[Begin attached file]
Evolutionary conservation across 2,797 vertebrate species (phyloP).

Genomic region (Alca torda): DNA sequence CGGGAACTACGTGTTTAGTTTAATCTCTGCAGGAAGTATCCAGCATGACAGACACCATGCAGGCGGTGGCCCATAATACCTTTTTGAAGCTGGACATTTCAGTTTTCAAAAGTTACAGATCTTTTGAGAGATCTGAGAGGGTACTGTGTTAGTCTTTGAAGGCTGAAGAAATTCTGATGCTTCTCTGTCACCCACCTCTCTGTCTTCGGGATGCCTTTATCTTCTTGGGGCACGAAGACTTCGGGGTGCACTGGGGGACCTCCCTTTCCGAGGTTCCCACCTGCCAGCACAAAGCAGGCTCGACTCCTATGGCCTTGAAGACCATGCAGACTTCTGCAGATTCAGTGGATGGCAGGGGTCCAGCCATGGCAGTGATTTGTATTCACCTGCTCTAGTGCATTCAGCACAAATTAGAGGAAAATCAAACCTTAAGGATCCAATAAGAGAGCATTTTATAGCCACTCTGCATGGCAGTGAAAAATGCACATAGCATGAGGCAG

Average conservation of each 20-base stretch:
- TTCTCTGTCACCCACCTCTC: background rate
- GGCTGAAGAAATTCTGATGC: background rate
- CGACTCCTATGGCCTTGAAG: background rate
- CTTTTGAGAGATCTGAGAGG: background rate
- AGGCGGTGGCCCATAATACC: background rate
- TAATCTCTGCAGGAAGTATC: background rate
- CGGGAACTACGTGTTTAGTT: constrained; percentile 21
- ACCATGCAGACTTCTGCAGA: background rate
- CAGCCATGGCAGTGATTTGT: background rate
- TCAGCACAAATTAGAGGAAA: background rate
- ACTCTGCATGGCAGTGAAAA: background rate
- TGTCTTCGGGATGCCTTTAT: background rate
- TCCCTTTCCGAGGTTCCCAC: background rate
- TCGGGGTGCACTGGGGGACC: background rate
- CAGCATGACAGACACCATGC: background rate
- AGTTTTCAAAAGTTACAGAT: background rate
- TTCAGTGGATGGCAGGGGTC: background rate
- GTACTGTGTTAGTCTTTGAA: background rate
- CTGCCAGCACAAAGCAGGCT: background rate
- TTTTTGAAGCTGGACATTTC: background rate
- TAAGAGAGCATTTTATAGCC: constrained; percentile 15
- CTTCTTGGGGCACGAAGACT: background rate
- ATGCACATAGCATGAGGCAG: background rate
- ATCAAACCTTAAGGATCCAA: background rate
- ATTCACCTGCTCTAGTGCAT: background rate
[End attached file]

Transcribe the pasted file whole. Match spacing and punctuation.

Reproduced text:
Evolutionary conservation across 2,797 vertebrate species (phyloP).

Genomic region (Alca torda): DNA sequence CGGGAACTACGTGTTTAGTTTAATCTCTGCAGGAAGTATCCAGCATGACAGACACCATGCAGGCGGTGGCCCATAATACCTTTTTGAAGCTGGACATTTCAGTTTTCAAAAGTTACAGATCTTTTGAGAGATCTGAGAGGGTACTGTGTTAGTCTTTGAAGGCTGAAGAAATTCTGATGCTTCTCTGTCACCCACCTCTCTGTCTTCGGGATGCCTTTATCTTCTTGGGGCACGAAGACTTCGGGGTGCACTGGGGGACCTCCCTTTCCGAGGTTCCCACCTGCCAGCACAAAGCAGGCTCGACTCCTATGGCCTTGAAGACCATGCAGACTTCTGCAGATTCAGTGGATGGCAGGGGTCCAGCCATGGCAGTGATTTGTATTCACCTGCTCTAGTGCATTCAGCACAAATTAGAGGAAAATCAAACCTTAAGGATCCAATAAGAGAGCATTTTATAGCCACTCTGCATGGCAGTGAAAAATGCACATAGCATGAGGCAG

Average conservation of each 20-base stretch:
- TTCTCTGTCACCCACCTCTC: background rate
- GGCTGAAGAAATTCTGATGC: background rate
- CGACTCCTATGGCCTTGAAG: background rate
- CTTTTGAGAGATCTGAGAGG: background rate
- AGGCGGTGGCCCATAATACC: background rate
- TAATCTCTGCAGGAAGTATC: background rate
- CGGGAACTACGTGTTTAGTT: constrained; percentile 21
- ACCATGCAGACTTCTGCAGA: background rate
- CAGCCATGGCAGTGATTTGT: background rate
- TCAGCACAAATTAGAGGAAA: background rate
- ACTCTGCATGGCAGTGAAAA: background rate
- TGTCTTCGGGATGCCTTTAT: background rate
- TCCCTTTCCGAGGTTCCCAC: background rate
- TCGGGGTGCACTGGGGGACC: background rate
- CAGCATGACAGACACCATGC: background rate
- AGTTTTCAAAAGTTACAGAT: background rate
- TTCAGTGGATGGCAGGGGTC: background rate
- GTACTGTGTTAGTCTTTGAA: background rate
- CTGCCAGCACAAAGCAGGCT: background rate
- TTTTTGAAGCTGGACATTTC: background rate
- TAAGAGAGCATTTTATAGCC: constrained; percentile 15
- CTTCTTGGGGCACGAAGACT: background rate
- ATGCACATAGCATGAGGCAG: background rate
- ATCAAACCTTAAGGATCCAA: background rate
- ATTCACCTGCTCTAGTGCAT: background rate